You can learn to test the parts described below by reviewing the Do It Yourself RV article “how to Test RV Furnace Components.

Many of the components in your furnace are the same as in your hot water heater, refrigerator, and AC systems. Therefore, many of the same tests would apply and can help you in troubleshooting and repairing these systems.

How to Test RV Furnace Components,” Do It Yourself RV

When removing your furnace from the rig for testing and parts replacement, consult your RV service center and/or RV furnace appliance manuals. If you don’t have a copy, just search the web to locate your specific furnace model’s user manual.

Before performing any of these steps, turn off any propane supply and pull the fuse for the furnace.

Troubleshooting Task 1: Check for loose wires between components and controller board 

RV furnace wiring
RV furnace wiring

If you’re getting into the furnace compartment, be sure that each wire is connected to their intended locations. There can be a lot of wires.

Troubleshooting Task 2. Is Your Sail Switch Bad?

RV furnace not working sail switch
The most common issue is a bad sail switch.

A bad RV furnace sail switch is usually somewhat easy to replace. The cost for doing so can range anywhere from $10 to $20. Get a sail switch that is compatible with your furnace make and model.

On some furnace types they are very accessible since it is indeed a common failure. Other furnace units may have the sail switch located in an accessible, but hard to reach spot. RV furnace sail switches come in various shapes and colors, but a general design is pictured above.

Troubleshooting Task 3: Check the Limit Switch

RV Furnace limit switch
Is your limit switch bad?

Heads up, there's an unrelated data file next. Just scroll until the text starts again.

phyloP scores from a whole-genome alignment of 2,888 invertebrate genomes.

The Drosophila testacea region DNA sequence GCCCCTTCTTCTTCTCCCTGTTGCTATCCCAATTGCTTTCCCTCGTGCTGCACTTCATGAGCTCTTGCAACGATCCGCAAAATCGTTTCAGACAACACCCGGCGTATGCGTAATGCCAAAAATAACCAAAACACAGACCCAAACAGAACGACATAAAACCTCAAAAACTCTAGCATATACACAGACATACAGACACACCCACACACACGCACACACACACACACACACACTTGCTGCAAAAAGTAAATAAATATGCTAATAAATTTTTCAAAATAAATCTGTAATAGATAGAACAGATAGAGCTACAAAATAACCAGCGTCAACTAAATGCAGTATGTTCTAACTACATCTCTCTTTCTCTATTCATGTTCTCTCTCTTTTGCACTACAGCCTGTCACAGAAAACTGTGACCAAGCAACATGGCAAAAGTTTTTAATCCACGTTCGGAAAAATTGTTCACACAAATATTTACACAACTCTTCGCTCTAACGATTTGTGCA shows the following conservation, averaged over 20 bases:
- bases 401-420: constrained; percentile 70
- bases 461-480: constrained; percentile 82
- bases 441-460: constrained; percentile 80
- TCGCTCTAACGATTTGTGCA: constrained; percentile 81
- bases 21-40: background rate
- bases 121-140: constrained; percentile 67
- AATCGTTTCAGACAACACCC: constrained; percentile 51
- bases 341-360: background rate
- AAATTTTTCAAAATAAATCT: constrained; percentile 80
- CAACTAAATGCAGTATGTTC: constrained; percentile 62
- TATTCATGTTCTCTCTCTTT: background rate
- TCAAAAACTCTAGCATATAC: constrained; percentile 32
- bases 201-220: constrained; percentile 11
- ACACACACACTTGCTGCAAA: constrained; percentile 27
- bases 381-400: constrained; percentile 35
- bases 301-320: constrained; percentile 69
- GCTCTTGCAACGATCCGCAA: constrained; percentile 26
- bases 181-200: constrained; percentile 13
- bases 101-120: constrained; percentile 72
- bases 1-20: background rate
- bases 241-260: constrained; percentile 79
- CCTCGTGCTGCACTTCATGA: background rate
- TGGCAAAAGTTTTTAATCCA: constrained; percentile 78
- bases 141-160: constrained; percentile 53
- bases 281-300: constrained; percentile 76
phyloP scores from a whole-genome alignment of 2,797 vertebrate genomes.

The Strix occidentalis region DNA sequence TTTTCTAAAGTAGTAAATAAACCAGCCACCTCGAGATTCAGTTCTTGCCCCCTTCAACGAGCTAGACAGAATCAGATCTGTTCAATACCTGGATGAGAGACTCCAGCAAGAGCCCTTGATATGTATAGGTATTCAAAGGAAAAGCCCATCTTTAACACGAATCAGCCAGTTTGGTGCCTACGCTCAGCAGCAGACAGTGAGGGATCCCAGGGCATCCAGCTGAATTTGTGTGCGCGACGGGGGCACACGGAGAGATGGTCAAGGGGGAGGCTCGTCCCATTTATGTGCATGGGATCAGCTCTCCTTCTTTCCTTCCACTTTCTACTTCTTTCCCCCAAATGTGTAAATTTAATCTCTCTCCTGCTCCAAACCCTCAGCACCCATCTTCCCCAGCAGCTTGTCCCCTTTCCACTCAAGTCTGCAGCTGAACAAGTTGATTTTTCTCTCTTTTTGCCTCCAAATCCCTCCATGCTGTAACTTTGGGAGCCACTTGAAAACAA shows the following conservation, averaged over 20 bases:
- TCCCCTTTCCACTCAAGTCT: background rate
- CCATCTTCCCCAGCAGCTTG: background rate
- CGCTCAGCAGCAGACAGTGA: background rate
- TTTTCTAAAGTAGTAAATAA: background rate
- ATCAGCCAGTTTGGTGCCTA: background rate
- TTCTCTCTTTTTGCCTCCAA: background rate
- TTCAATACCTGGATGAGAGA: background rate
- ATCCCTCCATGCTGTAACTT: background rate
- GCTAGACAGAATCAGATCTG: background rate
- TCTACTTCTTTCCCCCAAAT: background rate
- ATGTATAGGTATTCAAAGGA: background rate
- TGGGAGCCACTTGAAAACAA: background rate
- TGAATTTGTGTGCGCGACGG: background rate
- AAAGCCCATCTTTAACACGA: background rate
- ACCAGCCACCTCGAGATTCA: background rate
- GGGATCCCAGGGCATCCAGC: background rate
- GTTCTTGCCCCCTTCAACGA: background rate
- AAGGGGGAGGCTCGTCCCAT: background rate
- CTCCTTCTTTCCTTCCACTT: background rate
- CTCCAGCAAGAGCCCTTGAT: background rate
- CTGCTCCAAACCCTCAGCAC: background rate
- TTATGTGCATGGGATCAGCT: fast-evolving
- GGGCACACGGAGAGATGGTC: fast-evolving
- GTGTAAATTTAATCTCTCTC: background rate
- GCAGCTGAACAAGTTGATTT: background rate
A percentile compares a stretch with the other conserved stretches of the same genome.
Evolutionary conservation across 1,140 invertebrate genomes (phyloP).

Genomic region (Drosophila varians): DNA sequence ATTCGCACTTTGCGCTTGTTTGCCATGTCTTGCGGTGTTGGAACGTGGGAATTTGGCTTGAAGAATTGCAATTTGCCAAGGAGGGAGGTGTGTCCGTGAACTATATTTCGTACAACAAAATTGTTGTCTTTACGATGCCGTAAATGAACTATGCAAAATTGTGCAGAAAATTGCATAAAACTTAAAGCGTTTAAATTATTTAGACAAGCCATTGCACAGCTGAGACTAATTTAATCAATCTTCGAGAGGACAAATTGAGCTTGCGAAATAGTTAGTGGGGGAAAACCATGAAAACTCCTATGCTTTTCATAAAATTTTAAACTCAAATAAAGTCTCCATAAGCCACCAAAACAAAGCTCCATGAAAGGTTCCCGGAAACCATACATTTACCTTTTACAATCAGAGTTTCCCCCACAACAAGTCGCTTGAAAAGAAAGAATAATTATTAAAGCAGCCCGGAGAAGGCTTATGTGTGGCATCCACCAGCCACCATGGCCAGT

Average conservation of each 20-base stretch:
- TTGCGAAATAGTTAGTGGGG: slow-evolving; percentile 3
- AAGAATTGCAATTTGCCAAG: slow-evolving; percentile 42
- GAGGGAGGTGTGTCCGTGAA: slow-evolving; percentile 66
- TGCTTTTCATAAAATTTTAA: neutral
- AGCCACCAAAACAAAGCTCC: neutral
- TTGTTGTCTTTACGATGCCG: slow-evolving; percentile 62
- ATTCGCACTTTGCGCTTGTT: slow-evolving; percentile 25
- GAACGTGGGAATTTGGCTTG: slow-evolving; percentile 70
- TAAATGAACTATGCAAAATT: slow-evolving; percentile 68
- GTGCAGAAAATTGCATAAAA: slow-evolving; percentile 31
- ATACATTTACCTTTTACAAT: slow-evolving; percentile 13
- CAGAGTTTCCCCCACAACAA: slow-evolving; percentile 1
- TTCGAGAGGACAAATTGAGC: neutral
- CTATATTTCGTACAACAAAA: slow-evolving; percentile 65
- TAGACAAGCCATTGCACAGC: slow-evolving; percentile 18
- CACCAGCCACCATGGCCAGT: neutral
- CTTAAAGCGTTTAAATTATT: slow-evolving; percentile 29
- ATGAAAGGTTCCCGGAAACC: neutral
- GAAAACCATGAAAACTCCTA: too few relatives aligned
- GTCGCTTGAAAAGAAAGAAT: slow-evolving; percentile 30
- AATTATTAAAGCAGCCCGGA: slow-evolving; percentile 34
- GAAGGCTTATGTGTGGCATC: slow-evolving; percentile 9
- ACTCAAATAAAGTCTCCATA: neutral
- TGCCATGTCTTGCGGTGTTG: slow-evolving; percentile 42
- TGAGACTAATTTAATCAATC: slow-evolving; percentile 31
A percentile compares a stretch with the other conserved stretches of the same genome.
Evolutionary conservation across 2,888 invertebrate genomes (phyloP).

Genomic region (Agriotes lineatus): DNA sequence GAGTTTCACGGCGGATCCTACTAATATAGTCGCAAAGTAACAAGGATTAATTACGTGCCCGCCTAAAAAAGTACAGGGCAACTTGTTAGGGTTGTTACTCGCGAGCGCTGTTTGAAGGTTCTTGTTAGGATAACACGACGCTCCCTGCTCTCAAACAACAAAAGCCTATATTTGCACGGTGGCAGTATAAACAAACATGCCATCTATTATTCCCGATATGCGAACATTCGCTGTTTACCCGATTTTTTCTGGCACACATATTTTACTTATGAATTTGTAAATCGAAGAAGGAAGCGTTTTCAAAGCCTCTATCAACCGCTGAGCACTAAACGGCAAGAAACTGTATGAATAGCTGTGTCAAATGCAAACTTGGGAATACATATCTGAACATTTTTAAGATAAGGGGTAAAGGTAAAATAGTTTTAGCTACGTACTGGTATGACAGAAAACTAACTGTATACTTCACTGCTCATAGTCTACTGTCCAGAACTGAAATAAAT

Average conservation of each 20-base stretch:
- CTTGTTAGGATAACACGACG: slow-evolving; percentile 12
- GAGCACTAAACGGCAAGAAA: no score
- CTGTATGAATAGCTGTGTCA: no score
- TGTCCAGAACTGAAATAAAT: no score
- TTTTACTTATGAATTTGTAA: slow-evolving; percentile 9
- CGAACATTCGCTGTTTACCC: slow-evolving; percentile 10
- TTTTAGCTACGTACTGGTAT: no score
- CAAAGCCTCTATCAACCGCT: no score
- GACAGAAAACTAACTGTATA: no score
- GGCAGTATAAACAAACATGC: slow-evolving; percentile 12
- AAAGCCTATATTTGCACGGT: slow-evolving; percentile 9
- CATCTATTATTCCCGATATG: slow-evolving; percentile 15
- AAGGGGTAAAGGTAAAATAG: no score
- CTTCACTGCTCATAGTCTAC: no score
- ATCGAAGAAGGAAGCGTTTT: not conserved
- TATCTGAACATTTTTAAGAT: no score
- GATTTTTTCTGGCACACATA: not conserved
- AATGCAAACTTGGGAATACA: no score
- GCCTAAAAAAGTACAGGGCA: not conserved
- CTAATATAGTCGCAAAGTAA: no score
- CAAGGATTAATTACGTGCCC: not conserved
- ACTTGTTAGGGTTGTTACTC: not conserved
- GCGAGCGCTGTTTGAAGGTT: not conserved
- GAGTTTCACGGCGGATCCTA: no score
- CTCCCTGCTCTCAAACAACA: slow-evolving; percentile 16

Different furnace models may have this located in different places on the furnace. The limit switch is another component that’s easy to test and replace. They range in price from $5 to $20. A limit switch is made of metal.

Troubleshooting Task 4: Test your RV Propane Furnace Igniter

Suburban 525009 (232286) OEM RV Suburban Furnace Igniter Electrode Assembly
Suburban 525009 (232286) OEM RV Suburban Furnace Igniter Electrode Assembly

If you can’t achieve a spark, you can’t have heat. An RV furnace igniter like the one shown above is often in a less accessible location. Replacement will most likely require you to remove the furnace unit out of its housing. Igniters can be purchased for $10 to $20.

Troubleshooting Task 5: Test the Control Board

Troubleshooting an RV furnace control board.
An RV furnace control board.

This is the more expensive option should it need replacing. Depending on the model or age of your RV furnace, you may be able to buy a direct replacement from the manufacturer. Or, replacement could require you to obtain a similar board type from an after-market vendor.  The price of an RV furnace control board can range anywhere between $50 to $100 or more.

RV Furnace Troubleshooting Summary

As you can see, there are a few ways to uncover why your RV furnace is not working. Depending on your level of expertise with testing, replacing, and troubleshooting, the diagnosis and actual RV furnace repair can vary.  Doing it yourself requires you to feel comfortable with the task and the amount of work required to get it running again. 

If all else fails when your RV furnace is not working, go to an RV service center. Just be prepared for a wait. You can also call a mobile RV technician in your area. Keep in mind that RV furnace parts may be hard or slow to obtain. A smart RV purchases the correct RV furnace replacement parts ahead of time, which practically guarantees that your winter camping nights will be as warm as you’d like them.

This post may contain affiliate links or mention our own products, please check out our disclosure policy here.